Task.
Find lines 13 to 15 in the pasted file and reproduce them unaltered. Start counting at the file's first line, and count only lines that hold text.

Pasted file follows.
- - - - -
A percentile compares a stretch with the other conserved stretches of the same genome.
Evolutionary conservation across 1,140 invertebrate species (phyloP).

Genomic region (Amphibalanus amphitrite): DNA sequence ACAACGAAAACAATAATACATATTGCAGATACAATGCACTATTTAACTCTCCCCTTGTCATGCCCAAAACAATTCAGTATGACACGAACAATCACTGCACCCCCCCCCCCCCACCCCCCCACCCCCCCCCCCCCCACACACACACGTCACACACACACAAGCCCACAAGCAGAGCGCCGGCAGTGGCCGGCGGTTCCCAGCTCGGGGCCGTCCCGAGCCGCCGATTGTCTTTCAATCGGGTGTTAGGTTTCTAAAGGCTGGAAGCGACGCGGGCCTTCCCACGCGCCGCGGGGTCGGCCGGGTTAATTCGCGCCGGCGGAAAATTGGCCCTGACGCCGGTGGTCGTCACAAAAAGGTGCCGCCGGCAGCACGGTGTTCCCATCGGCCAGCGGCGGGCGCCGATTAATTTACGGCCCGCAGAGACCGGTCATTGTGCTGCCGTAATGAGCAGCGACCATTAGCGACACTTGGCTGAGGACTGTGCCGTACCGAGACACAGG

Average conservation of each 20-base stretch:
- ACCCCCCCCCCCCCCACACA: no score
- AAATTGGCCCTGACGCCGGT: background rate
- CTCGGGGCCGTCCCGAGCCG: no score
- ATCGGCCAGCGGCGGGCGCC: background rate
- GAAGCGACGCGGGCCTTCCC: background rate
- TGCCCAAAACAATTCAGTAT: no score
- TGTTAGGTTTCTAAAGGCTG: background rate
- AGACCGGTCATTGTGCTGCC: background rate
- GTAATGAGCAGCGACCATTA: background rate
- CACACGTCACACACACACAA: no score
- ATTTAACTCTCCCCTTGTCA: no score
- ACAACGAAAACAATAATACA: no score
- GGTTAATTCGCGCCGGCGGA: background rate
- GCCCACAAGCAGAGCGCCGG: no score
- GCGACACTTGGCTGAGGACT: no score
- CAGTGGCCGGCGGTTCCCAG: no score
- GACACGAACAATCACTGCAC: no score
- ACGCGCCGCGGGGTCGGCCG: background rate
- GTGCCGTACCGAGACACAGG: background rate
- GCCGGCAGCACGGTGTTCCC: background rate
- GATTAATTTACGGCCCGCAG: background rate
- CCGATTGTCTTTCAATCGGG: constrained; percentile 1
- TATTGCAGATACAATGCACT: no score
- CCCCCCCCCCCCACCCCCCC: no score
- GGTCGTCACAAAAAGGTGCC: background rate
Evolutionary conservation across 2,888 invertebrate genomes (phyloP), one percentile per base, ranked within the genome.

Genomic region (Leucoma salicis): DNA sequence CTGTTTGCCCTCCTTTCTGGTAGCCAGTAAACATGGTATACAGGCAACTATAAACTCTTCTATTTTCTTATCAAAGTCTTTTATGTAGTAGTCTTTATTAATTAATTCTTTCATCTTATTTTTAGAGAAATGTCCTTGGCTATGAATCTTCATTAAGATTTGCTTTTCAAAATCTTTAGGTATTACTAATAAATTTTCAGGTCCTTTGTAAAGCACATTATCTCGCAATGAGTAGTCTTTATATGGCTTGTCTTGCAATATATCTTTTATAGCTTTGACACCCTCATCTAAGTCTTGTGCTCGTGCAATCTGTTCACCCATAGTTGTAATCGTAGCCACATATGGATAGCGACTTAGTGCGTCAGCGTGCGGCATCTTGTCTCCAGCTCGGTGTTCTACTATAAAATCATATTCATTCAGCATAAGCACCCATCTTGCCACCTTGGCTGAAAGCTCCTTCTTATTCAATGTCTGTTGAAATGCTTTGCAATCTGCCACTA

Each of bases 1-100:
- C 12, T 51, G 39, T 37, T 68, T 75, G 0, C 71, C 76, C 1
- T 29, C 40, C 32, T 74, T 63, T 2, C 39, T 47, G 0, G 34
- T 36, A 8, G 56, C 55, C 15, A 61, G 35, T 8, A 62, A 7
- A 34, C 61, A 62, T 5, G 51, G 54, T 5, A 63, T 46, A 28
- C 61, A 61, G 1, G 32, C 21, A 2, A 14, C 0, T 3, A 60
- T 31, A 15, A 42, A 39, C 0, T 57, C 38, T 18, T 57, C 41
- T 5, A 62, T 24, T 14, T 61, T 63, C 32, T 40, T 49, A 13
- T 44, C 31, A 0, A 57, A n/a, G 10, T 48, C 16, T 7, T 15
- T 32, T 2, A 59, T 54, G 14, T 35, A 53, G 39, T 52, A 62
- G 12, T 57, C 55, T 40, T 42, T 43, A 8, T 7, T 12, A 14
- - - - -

- GTAATGAGCAGCGACCATTA: background rate
- CACACGTCACACACACACAA: no score
- ATTTAACTCTCCCCTTGTCA: no score